Wednesday 18th July - French Polynesian Charting; the Good News

Jon & Carol Dutton
Thu 19 Jul 2012 05:38

Wednesday 18th July –  French Polynesian Charting; the Good News

We should have mentioned this in the blog entry posted a little earlier but were prevented from so doing by innate incompetence and the incidence of a senior moment – again.

Most, if not all, pilot books we own (three covering French Polynesia) do two things:

  1. Warn you that GPS is an evil modern invention whose idealised view of the world may not be reflected in the available charting.  Hence, if you follow whither it beckons you may find you and your keel parting company on less than amicable terms.  Particular emphasis seems to be placed on the Tuomotos.
  2. Produce diagrams and/or extracts of French charts together with clear advice that these should not be used for navigation.  Quite what other function they might usefully perform is not clear.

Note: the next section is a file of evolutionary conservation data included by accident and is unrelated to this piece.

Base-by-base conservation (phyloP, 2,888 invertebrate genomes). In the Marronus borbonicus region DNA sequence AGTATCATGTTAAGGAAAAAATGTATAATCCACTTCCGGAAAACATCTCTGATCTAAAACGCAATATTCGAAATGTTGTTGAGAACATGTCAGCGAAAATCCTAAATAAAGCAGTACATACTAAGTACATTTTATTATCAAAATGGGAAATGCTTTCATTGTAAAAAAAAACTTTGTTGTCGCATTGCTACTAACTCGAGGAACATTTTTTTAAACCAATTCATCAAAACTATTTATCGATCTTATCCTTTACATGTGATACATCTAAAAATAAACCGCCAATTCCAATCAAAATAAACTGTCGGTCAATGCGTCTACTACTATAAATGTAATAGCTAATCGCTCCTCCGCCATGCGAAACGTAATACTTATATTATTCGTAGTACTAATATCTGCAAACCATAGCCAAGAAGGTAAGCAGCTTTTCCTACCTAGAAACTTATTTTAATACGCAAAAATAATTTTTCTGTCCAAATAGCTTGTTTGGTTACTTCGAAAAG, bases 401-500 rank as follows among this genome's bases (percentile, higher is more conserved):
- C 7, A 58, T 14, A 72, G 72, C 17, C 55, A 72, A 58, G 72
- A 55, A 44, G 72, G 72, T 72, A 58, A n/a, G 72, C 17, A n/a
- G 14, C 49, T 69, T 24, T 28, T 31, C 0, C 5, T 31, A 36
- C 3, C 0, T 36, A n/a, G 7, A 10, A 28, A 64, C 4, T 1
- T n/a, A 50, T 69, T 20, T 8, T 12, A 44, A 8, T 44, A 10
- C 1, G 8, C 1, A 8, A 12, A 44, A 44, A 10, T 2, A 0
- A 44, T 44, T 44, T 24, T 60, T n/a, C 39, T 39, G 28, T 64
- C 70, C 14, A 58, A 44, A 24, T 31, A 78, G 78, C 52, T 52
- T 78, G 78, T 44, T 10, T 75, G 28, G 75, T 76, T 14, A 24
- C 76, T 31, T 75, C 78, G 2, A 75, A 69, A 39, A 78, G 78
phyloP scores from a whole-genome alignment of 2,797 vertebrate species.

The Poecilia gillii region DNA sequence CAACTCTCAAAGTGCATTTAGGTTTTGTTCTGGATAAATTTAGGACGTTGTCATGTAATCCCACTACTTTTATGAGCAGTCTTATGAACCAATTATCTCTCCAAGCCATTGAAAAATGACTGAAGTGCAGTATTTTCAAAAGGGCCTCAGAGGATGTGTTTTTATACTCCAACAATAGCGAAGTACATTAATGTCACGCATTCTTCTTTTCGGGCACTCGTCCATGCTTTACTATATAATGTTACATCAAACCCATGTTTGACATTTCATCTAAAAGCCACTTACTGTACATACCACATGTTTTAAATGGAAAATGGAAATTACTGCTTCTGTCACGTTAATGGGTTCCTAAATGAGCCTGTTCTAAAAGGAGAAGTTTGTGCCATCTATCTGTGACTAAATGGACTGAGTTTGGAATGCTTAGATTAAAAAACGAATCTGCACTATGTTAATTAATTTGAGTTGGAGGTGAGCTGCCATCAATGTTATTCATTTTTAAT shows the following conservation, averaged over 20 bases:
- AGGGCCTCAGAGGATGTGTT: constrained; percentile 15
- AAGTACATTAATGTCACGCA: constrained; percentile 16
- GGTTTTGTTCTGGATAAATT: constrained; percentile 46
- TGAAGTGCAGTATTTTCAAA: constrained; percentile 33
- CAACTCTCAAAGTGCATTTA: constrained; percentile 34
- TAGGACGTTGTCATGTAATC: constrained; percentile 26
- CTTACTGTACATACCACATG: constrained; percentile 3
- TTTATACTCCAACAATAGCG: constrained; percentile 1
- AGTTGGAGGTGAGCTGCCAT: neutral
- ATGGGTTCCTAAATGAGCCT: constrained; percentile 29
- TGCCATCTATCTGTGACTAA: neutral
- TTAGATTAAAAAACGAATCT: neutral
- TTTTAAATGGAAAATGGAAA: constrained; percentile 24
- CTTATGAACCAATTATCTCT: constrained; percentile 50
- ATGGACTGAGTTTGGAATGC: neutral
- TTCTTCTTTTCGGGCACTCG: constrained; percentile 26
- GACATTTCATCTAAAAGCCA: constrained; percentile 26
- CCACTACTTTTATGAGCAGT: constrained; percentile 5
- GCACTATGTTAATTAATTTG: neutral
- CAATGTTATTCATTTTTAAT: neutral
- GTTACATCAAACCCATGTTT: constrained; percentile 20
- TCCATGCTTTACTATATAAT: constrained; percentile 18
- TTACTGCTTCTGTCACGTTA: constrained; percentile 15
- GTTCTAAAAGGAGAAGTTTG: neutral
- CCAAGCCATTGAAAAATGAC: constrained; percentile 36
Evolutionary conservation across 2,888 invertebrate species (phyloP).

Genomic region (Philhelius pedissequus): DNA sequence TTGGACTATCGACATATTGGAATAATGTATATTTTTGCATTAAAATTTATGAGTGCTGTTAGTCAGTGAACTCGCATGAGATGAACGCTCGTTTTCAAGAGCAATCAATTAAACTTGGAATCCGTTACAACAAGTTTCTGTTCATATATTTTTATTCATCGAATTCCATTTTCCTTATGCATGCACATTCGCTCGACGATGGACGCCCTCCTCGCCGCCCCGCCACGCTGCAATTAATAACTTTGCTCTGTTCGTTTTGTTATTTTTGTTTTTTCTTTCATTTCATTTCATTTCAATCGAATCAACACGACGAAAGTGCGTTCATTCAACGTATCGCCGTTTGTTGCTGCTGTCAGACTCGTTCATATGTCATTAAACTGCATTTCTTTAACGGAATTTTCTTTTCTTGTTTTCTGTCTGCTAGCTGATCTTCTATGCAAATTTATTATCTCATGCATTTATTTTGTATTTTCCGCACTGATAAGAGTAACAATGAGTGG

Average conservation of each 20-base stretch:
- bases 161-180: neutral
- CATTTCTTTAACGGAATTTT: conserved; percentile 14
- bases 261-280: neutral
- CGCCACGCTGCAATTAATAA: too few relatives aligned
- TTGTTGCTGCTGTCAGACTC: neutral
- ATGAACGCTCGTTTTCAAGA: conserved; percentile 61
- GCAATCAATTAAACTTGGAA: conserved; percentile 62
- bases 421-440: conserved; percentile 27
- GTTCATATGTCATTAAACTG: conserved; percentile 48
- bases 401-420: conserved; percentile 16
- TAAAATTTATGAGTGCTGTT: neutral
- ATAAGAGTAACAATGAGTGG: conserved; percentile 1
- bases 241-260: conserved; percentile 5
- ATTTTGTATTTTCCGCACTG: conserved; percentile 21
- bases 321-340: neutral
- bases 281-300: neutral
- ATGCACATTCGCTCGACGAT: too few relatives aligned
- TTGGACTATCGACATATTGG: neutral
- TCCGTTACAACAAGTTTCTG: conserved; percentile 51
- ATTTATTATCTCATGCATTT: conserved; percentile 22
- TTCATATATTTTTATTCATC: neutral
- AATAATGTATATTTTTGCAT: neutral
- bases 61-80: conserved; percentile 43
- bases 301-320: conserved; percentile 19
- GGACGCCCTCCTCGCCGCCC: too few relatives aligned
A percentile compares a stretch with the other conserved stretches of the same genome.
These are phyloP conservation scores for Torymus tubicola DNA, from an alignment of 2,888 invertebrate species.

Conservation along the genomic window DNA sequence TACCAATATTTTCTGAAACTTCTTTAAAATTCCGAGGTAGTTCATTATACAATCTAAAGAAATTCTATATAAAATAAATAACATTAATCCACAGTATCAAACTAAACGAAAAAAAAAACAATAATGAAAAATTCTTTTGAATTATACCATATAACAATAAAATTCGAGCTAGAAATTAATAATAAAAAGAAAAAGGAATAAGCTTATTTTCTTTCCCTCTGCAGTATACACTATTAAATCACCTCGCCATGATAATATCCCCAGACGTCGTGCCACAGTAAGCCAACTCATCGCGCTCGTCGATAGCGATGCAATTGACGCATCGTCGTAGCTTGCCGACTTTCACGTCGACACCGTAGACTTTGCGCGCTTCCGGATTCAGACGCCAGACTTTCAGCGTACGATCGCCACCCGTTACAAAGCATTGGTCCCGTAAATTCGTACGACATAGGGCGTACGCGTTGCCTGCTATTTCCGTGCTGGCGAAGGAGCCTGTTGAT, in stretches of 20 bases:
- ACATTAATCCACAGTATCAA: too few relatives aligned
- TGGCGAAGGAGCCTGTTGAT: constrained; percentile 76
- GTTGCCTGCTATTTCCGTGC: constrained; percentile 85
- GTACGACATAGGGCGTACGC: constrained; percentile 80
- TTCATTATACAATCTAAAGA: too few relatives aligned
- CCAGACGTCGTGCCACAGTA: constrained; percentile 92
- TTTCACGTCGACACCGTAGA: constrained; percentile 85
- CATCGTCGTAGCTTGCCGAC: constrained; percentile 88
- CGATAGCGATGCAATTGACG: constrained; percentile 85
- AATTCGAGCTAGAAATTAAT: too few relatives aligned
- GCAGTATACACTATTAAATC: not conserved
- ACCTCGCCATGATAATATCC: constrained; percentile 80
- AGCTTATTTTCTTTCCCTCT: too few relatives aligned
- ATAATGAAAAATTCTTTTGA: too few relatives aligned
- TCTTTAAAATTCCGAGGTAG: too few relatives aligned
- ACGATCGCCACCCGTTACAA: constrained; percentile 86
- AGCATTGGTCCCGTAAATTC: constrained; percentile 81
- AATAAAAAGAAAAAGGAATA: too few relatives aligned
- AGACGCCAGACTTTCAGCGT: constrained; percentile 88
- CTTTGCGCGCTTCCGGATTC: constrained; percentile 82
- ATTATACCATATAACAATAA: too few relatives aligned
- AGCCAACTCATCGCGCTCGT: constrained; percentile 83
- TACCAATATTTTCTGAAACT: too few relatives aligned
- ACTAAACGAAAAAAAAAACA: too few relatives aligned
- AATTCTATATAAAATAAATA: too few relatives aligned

All of that is liable to create something of a ‘Hm’ moment or two for Polynesian virgins (No; before you start, don’t go there) such as us.   Our chart-plotter uses Navionics digital charting (based on official French hydrographic authority data).  We also have access to some C-Map data and, whilst we haven’t done an extensive check of this, it appears to correlate with the Navionics charting. 

Whilst we have experienced no issues with the accuracy of our digital charting in the Marquesas (we found ourselves unable to say the same of the San Blas Islands’ data) this morning produced a very assuring revelation.  We turned on the radar and got it to paint over the chart.  The result was a purple paint precisely where it ought to be, overlying exactly the visible outline of the Kauehi atoll (and its near neighbour to the south) as depicted on the chart.  So, at least the atoll’s in the right place according to GPS which is a bit of a relief if you are navigating about at night between atolls (notwithstanding that radar is also probably a pretty good idea if you are doing that).  As for the detail within the atolls, it’s all a bit early to say.  But given the industrious way in which coral goes about attempting to frustrate the best intentions of hydrographers I guess we’d all accept that our eyeballs are the best authority once we get down to the really fine detail.

If we discover any anomalies in our further travels in French Polynesia we’ll let you know.